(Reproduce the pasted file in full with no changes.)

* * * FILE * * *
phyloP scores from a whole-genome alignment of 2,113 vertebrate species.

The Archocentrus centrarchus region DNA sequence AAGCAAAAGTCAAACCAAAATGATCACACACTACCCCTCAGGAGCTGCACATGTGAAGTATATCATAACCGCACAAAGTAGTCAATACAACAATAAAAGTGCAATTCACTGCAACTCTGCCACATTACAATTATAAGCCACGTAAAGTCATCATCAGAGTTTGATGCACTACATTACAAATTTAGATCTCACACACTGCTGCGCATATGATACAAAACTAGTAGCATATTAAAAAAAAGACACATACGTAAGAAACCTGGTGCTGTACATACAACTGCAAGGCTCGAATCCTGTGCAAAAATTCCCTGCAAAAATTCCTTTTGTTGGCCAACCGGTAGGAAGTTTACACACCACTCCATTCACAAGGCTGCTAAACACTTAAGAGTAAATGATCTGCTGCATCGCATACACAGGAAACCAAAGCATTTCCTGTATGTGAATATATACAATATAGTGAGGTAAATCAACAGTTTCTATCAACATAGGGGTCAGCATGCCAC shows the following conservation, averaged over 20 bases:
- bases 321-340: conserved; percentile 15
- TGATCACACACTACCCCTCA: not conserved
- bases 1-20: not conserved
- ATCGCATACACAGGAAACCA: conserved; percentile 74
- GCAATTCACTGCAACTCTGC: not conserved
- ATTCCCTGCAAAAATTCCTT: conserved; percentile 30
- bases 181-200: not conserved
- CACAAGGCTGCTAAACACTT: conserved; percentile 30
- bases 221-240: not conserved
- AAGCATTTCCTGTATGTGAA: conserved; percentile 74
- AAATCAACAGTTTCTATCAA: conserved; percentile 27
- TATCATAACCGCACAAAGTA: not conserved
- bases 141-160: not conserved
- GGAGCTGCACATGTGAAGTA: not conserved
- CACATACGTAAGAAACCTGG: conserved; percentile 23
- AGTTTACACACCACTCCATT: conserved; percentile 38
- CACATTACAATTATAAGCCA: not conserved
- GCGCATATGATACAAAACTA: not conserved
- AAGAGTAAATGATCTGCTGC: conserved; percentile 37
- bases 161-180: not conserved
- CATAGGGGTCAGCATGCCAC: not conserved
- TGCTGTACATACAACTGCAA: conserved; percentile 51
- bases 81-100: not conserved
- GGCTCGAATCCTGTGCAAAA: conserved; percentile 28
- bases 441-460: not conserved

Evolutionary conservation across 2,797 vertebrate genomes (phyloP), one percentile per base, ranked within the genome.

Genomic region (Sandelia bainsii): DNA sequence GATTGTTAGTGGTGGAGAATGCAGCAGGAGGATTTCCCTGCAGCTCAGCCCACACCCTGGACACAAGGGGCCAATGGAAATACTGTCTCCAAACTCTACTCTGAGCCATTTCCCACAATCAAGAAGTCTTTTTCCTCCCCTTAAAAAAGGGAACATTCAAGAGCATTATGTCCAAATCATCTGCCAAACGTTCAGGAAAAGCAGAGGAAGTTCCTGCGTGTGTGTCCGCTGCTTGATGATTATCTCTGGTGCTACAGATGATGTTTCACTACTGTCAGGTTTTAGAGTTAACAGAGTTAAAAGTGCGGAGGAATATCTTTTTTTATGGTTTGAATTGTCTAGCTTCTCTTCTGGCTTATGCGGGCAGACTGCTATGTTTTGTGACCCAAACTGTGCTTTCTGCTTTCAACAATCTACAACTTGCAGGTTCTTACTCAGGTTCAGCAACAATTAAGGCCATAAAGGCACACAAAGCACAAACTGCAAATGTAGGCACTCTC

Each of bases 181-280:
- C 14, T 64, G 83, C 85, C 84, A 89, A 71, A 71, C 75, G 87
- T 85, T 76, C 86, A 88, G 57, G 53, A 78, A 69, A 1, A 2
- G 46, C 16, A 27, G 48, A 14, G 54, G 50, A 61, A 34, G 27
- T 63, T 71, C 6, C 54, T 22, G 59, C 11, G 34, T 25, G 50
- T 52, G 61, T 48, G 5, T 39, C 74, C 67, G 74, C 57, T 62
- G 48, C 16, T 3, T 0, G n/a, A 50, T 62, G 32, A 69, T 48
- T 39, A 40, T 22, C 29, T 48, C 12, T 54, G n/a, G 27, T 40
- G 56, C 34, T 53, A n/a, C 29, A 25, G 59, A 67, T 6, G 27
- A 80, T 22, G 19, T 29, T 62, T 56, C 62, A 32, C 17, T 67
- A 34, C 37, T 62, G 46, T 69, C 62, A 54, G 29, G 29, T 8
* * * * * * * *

phyloP scores from a whole-genome alignment of 2,113 vertebrate species.

The Archocentrus centrarchus region DNA sequence AAGCAAAAGTCAAACCAAAATGATCACACACTACCCCTCAGGAGCTGCACATGTGAAGTATATCATAACCGCACAAAGTAGTCAATACAACAATAAAAGTGCAATTCACTGCAACTCTGCCACATTACAATTATAAGCCACGTAAAGTCATCATCAGAGTTTGATGCACTACATTACAAATTTAGATCTCACACACTGCTGCGCATATGATACAAAACTAGTAGCATATTAAAAAAAAGACACATACGTAAGAAACCTGGTGCTGTACATACAACTGCAAGGCTCGAATCCTGTGCAAAAATTCCCTGCAAAAATTCCTTTTGTTGGCCAACCGGTAGGAAGTTTACACACCACTCCATTCACAAGGCTGCTAAACACTTAAGAGTAAATGATCTGCTGCATCGCATACACAGGAAACCAAAGCATTTCCTGTATGTGAATATATACAATATAGTGAGGTAAATCAACAGTTTCTATCAACATAGGGGTCAGCATGCCAC shows the following conservation, averaged over 20 bases:
- bases 321-340: conserved; percentile 15
- TGATCACACACTACCCCTCA: not conserved
- bases 1-20: not conserved
- ATCGCATACACAGGAAACCA: conserved; percentile 74
- GCAATTCACTGCAACTCTGC: not conserved
- ATTCCCTGCAAAAATTCCTT: conserved; percentile 30
- bases 181-200: not conserved
- CACAAGGCTGCTAAACACTT: conserved; percentile 30
- bases 221-240: not conserved
- AAGCATTTCCTGTATGTGAA: conserved; percentile 74
- AAATCAACAGTTTCTATCAA: conserved; percentile 27
- TATCATAACCGCACAAAGTA: not conserved
- bases 141-160: not conserved
- GGAGCTGCACATGTGAAGTA: not conserved
- CACATACGTAAGAAACCTGG: conserved; percentile 23
- AGTTTACACACCACTCCATT: conserved; percentile 38
- CACATTACAATTATAAGCCA: not conserved
- GCGCATATGATACAAAACTA: not conserved
- AAGAGTAAATGATCTGCTGC: conserved; percentile 37
- bases 161-180: not conserved
- CATAGGGGTCAGCATGCCAC: not conserved
- TGCTGTACATACAACTGCAA: conserved; percentile 51
- bases 81-100: not conserved
- GGCTCGAATCCTGTGCAAAA: conserved; percentile 28
- bases 441-460: not conserved

Evolutionary conservation across 2,797 vertebrate genomes (phyloP), one percentile per base, ranked within the genome.

Genomic region (Sandelia bainsii): DNA sequence GATTGTTAGTGGTGGAGAATGCAGCAGGAGGATTTCCCTGCAGCTCAGCCCACACCCTGGACACAAGGGGCCAATGGAAATACTGTCTCCAAACTCTACTCTGAGCCATTTCCCACAATCAAGAAGTCTTTTTCCTCCCCTTAAAAAAGGGAACATTCAAGAGCATTATGTCCAAATCATCTGCCAAACGTTCAGGAAAAGCAGAGGAAGTTCCTGCGTGTGTGTCCGCTGCTTGATGATTATCTCTGGTGCTACAGATGATGTTTCACTACTGTCAGGTTTTAGAGTTAACAGAGTTAAAAGTGCGGAGGAATATCTTTTTTTATGGTTTGAATTGTCTAGCTTCTCTTCTGGCTTATGCGGGCAGACTGCTATGTTTTGTGACCCAAACTGTGCTTTCTGCTTTCAACAATCTACAACTTGCAGGTTCTTACTCAGGTTCAGCAACAATTAAGGCCATAAAGGCACACAAAGCACAAACTGCAAATGTAGGCACTCTC

Each of bases 181-280:
- C 14, T 64, G 83, C 85, C 84, A 89, A 71, A 71, C 75, G 87
- T 85, T 76, C 86, A 88, G 57, G 53, A 78, A 69, A 1, A 2
- G 46, C 16, A 27, G 48, A 14, G 54, G 50, A 61, A 34, G 27
- T 63, T 71, C 6, C 54, T 22, G 59, C 11, G 34, T 25, G 50
- T 52, G 61, T 48, G 5, T 39, C 74, C 67, G 74, C 57, T 62
- G 48, C 16, T 3, T 0, G n/a, A 50, T 62, G 32, A 69, T 48
- T 39, A 40, T 22, C 29, T 48, C 12, T 54, G n/a, G 27, T 40
- G 56, C 34, T 53, A n/a, C 29, A 25, G 59, A 67, T 6, G 27
- A 80, T 22, G 19, T 29, T 62, T 56, C 62, A 32, C 17, T 67
- A 34, C 37, T 62, G 46, T 69, C 62, A 54, G 29, G 29, T 8